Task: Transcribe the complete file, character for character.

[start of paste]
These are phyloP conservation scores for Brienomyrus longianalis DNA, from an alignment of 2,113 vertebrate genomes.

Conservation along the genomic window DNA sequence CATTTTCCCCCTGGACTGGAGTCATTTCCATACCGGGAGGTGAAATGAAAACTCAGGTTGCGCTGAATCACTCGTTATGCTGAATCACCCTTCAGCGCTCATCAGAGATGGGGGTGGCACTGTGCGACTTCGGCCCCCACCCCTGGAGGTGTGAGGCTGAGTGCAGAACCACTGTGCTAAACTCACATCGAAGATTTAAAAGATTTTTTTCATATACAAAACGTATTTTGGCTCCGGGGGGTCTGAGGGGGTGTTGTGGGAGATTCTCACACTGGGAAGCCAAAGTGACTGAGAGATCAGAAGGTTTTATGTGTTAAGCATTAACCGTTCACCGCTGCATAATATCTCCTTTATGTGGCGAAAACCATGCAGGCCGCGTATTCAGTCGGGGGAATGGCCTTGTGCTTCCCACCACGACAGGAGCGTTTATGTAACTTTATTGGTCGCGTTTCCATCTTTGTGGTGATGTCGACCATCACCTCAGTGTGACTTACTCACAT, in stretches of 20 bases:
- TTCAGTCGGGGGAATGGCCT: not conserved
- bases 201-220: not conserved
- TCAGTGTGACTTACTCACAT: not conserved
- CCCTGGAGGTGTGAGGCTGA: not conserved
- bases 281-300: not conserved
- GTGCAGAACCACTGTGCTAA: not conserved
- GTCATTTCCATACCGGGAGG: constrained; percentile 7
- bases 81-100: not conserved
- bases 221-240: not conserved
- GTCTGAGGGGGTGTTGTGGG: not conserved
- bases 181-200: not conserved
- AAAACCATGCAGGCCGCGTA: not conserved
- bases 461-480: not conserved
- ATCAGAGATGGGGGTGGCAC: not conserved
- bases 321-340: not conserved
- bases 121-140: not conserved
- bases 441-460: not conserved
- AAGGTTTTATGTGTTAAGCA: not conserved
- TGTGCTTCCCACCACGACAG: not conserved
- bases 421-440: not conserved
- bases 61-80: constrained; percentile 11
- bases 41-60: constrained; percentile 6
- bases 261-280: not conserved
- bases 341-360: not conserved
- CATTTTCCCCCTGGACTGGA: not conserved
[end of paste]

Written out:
These are phyloP conservation scores for Brienomyrus longianalis DNA, from an alignment of 2,113 vertebrate genomes.

Conservation along the genomic window DNA sequence CATTTTCCCCCTGGACTGGAGTCATTTCCATACCGGGAGGTGAAATGAAAACTCAGGTTGCGCTGAATCACTCGTTATGCTGAATCACCCTTCAGCGCTCATCAGAGATGGGGGTGGCACTGTGCGACTTCGGCCCCCACCCCTGGAGGTGTGAGGCTGAGTGCAGAACCACTGTGCTAAACTCACATCGAAGATTTAAAAGATTTTTTTCATATACAAAACGTATTTTGGCTCCGGGGGGTCTGAGGGGGTGTTGTGGGAGATTCTCACACTGGGAAGCCAAAGTGACTGAGAGATCAGAAGGTTTTATGTGTTAAGCATTAACCGTTCACCGCTGCATAATATCTCCTTTATGTGGCGAAAACCATGCAGGCCGCGTATTCAGTCGGGGGAATGGCCTTGTGCTTCCCACCACGACAGGAGCGTTTATGTAACTTTATTGGTCGCGTTTCCATCTTTGTGGTGATGTCGACCATCACCTCAGTGTGACTTACTCACAT, in stretches of 20 bases:
- TTCAGTCGGGGGAATGGCCT: not conserved
- bases 201-220: not conserved
- TCAGTGTGACTTACTCACAT: not conserved
- CCCTGGAGGTGTGAGGCTGA: not conserved
- bases 281-300: not conserved
- GTGCAGAACCACTGTGCTAA: not conserved
- GTCATTTCCATACCGGGAGG: constrained; percentile 7
- bases 81-100: not conserved
- bases 221-240: not conserved
- GTCTGAGGGGGTGTTGTGGG: not conserved
- bases 181-200: not conserved
- AAAACCATGCAGGCCGCGTA: not conserved
- bases 461-480: not conserved
- ATCAGAGATGGGGGTGGCAC: not conserved
- bases 321-340: not conserved
- bases 121-140: not conserved
- bases 441-460: not conserved
- AAGGTTTTATGTGTTAAGCA: not conserved
- TGTGCTTCCCACCACGACAG: not conserved
- bases 421-440: not conserved
- bases 61-80: constrained; percentile 11
- bases 41-60: constrained; percentile 6
- bases 261-280: not conserved
- bases 341-360: not conserved
- CATTTTCCCCCTGGACTGGA: not conserved